Remember, their 2004 Spa Industry Study showed spa industry revenues at $11.2 billion for the year 2003. When they decided on a narrower definition of spa in 2005 and actually executed a census (counting every establishment rather than taking a sample), they announced re-weighted updates on all of their numbers. This lowered the revenue figure considerably – by about $ 4.2 billion or 60%. In other words, what was initially reported as an $11.2 billion revenue figure for spas in 2003 was later changed to $7 billion for 2003. It would have helped (and would still help) to understand the first definition of spa and their revised, second definition which altered these results so dramatically. It is this narrower definition of spa which was used in the 2007 report, reflecting the notion that revenue figures are much more conservative than they once were.
Although this adjustment was announced briefly at one of their conferences and there is a one sentence footnote on the U.S. Spa Industry Figures stats sheet released on November 6, 2006 (and I believe it might have been provided with renewal of membership – though I did not notice it), I do think that it would have helped for this to be communicated more clearly and more often. Additionally, since their 2004 Spa Industry Study is still being sold on their website (and from what I understand it does not include the re-weighted numbers), it is understandable that this has caused some confusion in the marketplace.
The bottom line is that ISPA’s definition of what counts as a spa is narrower now than it used to be and narrower than how other people might define what counts as a spa. As a result we can expect some differences in industry statistics from various sources.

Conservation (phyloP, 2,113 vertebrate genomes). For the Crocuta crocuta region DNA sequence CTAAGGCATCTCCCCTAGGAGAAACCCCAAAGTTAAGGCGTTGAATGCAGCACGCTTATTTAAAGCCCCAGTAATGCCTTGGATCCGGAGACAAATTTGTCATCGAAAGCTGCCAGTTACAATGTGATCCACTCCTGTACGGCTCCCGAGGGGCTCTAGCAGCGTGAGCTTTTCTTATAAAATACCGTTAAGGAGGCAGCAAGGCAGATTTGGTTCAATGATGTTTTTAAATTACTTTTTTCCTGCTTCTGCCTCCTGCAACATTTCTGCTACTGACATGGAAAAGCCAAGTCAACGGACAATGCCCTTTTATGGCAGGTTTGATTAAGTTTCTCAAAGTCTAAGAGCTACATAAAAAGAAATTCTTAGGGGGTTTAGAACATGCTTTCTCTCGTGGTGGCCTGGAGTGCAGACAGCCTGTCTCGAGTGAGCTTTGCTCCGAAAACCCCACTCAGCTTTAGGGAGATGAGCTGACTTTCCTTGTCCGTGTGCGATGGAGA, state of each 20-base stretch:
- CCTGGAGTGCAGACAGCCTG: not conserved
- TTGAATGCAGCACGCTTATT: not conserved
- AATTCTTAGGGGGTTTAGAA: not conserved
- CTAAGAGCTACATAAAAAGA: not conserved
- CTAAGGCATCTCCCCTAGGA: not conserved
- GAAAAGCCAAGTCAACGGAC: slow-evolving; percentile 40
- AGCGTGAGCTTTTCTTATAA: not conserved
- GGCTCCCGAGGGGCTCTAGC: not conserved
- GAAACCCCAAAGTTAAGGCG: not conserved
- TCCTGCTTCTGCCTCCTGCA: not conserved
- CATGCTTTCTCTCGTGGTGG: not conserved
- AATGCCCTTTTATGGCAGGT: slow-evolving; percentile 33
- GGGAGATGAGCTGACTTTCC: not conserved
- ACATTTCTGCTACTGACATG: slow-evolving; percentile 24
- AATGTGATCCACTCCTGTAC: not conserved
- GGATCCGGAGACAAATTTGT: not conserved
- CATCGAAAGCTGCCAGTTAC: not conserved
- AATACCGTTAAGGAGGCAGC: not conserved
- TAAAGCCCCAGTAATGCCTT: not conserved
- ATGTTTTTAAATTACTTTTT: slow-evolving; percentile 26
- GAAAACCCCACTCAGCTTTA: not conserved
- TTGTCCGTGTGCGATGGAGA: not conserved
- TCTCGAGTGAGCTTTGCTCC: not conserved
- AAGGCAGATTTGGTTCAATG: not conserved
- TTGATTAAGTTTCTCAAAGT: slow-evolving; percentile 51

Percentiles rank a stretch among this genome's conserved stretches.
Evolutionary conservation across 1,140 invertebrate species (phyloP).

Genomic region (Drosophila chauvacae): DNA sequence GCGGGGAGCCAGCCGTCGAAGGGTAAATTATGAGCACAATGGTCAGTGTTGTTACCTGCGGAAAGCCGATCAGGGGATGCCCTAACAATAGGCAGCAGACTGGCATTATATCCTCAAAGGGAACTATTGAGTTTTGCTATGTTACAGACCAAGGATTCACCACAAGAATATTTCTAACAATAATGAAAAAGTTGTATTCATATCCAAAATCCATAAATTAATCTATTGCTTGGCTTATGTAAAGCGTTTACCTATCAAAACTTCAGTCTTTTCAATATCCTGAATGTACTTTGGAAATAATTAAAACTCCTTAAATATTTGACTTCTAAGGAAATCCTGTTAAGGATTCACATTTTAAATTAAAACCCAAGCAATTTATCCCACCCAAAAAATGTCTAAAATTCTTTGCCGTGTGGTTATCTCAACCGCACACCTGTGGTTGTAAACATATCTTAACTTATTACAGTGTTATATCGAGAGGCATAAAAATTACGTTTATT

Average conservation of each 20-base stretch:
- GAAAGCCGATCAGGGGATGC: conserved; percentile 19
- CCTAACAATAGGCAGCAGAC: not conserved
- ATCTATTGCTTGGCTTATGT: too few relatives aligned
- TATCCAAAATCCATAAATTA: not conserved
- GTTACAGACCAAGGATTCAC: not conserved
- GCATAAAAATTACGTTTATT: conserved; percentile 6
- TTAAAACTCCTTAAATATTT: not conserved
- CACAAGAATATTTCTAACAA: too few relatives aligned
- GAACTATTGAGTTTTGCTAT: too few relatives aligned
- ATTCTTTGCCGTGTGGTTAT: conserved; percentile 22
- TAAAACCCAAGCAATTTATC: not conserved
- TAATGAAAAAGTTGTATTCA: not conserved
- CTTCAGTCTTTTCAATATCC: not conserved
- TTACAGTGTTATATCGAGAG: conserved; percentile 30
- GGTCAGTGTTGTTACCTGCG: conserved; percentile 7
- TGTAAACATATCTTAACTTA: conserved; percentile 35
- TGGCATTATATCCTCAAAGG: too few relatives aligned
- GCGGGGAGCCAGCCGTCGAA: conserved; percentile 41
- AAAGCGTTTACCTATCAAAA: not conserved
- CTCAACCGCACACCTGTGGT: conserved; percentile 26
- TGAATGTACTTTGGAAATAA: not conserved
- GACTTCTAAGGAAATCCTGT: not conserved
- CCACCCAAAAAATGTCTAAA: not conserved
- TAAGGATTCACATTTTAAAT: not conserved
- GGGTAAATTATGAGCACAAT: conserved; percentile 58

Tomorrow…let’s talk about the difference between spa revenue and spa industry figures.
*And just a reminder: these discussions are important and accuracy is important. Please chime in if you have additional information which will help us all understand our industry more clearly. Hit the “comment” button below.
News flash. The California WellBeing Institute – a brand new concept in medical wellness – is set to open November 29 in Westlake Village, California! USA Today called it “groundbreaking”. It includes a:
Diagnostic Medical Center
270-Room Luxury Hotel (Four Seasons)
It cost over $300 million and is the vision of health enthusiast David Murdock, chairman of the Dole Food Company, who is 83 years old.
It isn’t that we haven’t had bits and pieces of this idea before….Canyon Ranch, Pritikin, Cooper Wellness, Wellmax, Bumrungrad International in Bangkok, even Holistica (which had a similar concept when it opened but may have gotten a bit lost amid all the other offerings at the Hilton Hawaiian Village) have all offered various combinations of medical testing and spa. The California WellBeing Institute’s concept has some unique aspects that I think ensure its success.
1. It is paired with Four Seasons luxury accommodations
2. It is located near a very high-population area (L.A. County, home to almost ten million people), many of whom are affluent, aging, and in search of health and youthful longevity
3. It appears as if medical testing results can be almost immediate
I do not think the Institute’s concept will replace any of the medical/wellness combinations we already have, but it will add another option and hopefully help to spread the word that a medical spa vacation can be a very healthy choice. Some people will prefer to have their medical tests done in a destination spa environment (Canyon Ranch, Pritikin) where there isn’t as much temptation, costs will drive some to less luxurious facilities (Pritikin, Cooper Wellness, Bumrungrad), and some will want to have a golf option along with their testing (Wellmax, Holistica).
But there is one further assurance that this concept will work. After spending $300 million on a personal passion, there is no doubt in my mind that Murdock will make it work – even if it means spending a few million more.